KUALA LUMPUR, Dec 7 (Bernama) -- The mid-term review (MTR) of the 12 Malaysia Plan (12MP) discussions should consider Malaysia’s strategic positioning amid regional competition, Bank Islam Bhd said.
Chief economist Firdaos Rosli said it is virtually impossible to achieve a high-income nation status while maintaining high growth rates.
“We should not view the MTR in isolation as we cannot afford to ‘rebuild’ a better Malaysia with a blunt tool,” he said in The Twelfth Malaysia Plan (12MP) mid-term review: Malaysian Economic Insight.
Firdaos said judging from Prime Minister Datuk Seri Anwar Ibrahim’s recent statement, the bank foresaw that his administration intended to keep the government’s purse strings as tight as possible amid a global slowdown in 2023.
He said this would become contentious because austerity cannot be the answer to moderating growth.
“We must invest for the future. We anticipate constant politicking from all sides in light of the upcoming by- and state elections, aided by media democratisation.
“While his decades-long struggle to assume premiership is finally over, the difficult task has just started,” he said.
The economist said Malaysia’s prosperity today is a result of high investment levels pre-Asian Financial Crisis.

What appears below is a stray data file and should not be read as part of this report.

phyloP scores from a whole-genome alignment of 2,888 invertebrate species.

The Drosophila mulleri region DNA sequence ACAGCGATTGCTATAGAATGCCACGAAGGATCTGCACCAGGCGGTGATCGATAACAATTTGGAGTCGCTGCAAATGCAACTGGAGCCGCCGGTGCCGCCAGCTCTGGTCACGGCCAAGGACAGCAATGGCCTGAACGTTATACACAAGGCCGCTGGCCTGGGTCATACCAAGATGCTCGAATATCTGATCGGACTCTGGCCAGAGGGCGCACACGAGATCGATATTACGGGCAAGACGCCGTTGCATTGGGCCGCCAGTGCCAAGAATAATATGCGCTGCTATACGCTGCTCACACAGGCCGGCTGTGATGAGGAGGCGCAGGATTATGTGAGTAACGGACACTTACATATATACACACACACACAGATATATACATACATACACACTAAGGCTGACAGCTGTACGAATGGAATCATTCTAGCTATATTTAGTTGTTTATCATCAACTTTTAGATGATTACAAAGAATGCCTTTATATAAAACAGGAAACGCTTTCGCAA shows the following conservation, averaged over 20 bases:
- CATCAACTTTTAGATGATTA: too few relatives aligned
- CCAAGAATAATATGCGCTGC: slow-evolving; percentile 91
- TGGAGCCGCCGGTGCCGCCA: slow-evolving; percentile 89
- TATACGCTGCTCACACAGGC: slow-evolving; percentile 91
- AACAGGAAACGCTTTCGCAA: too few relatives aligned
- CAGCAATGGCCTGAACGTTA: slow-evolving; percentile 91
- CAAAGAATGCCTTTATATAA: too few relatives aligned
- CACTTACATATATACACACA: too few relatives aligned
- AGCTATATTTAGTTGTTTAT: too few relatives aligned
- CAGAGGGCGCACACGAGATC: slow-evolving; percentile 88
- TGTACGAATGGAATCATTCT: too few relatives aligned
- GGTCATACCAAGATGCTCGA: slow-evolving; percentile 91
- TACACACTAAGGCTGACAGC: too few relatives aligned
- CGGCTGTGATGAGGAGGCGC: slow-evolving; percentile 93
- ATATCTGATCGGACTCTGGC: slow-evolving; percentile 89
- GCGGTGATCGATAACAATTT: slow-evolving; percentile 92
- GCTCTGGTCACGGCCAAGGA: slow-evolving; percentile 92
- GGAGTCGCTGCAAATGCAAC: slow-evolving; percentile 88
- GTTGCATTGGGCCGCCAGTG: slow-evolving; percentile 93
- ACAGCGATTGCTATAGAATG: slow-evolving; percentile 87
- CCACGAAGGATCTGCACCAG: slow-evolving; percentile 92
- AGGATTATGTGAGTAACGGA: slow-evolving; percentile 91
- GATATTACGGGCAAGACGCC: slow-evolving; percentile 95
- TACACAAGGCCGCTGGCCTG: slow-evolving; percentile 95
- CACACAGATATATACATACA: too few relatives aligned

He said the global economy today is unlike what it was in the past, so the country should refrain from romantising its past glories and move forward.
“To sustain future growth rates, we should be wary about the declining net exports-to-gross domestic product (GDP) and investments,” he said.
He said the rising income is a factor, so technological upgrading is key to pushing investments higher in the coming years while public investments take a back seat as the economy gets larger.
“We are, however, bullish about Malaysia’s investment prospects amid the ongoing megaprojects,” he said.
He said among the projects were the East Coast Rail Link Project, Pan-Borneo Highway and MRT3 and the ratification of the Comprehensive and Progressive Agreement for Trans-Pacific Partnership (CPTPP).
Firdaos said although foreign direct investment in Malaysia is still healthy, the share of investments relative to Malaysia’s neighbours is steadily declining.
Meanwhile, he said Bank Islam expected Malaysia’s real GDP growth to come in at 8.1 per cent for the financial year of 2022.
“However, we foresee that growth will moderate in the coming years to circa 4.5- 4.7 per cent during the remaining period of 12MP,” he added.
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